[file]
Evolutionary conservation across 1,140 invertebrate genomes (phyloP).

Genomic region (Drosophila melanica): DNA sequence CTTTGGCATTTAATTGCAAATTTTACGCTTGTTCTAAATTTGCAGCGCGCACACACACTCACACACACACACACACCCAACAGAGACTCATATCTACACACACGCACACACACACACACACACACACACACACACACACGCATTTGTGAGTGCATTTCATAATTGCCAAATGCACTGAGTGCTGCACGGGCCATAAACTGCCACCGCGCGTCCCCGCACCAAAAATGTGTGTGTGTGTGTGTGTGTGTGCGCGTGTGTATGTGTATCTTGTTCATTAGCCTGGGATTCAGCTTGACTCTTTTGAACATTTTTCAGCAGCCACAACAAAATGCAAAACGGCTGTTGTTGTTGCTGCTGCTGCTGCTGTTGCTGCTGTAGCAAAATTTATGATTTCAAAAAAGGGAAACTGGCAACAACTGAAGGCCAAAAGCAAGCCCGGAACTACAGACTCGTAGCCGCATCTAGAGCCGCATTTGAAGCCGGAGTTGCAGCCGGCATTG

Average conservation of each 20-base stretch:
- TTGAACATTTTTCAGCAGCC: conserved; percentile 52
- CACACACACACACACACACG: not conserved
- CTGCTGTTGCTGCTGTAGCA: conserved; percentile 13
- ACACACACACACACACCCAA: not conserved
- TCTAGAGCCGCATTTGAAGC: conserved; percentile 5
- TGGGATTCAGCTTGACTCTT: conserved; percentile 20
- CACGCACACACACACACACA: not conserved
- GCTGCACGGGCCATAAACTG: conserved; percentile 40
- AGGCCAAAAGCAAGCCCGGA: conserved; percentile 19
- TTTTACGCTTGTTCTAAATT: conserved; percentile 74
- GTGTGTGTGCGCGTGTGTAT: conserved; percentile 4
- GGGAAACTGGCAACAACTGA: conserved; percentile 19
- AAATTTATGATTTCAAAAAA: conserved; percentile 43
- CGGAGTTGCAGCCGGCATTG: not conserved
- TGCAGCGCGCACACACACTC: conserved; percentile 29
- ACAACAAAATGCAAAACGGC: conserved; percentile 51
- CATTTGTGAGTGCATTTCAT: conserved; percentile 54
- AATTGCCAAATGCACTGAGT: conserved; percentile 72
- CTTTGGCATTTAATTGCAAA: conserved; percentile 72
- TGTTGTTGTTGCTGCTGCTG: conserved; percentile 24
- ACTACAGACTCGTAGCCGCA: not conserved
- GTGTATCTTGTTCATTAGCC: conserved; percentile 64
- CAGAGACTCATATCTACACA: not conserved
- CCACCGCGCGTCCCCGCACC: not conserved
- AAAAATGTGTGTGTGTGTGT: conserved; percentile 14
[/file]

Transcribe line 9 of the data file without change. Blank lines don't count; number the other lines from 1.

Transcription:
- TGGGATTCAGCTTGACTCTT: conserved; percentile 20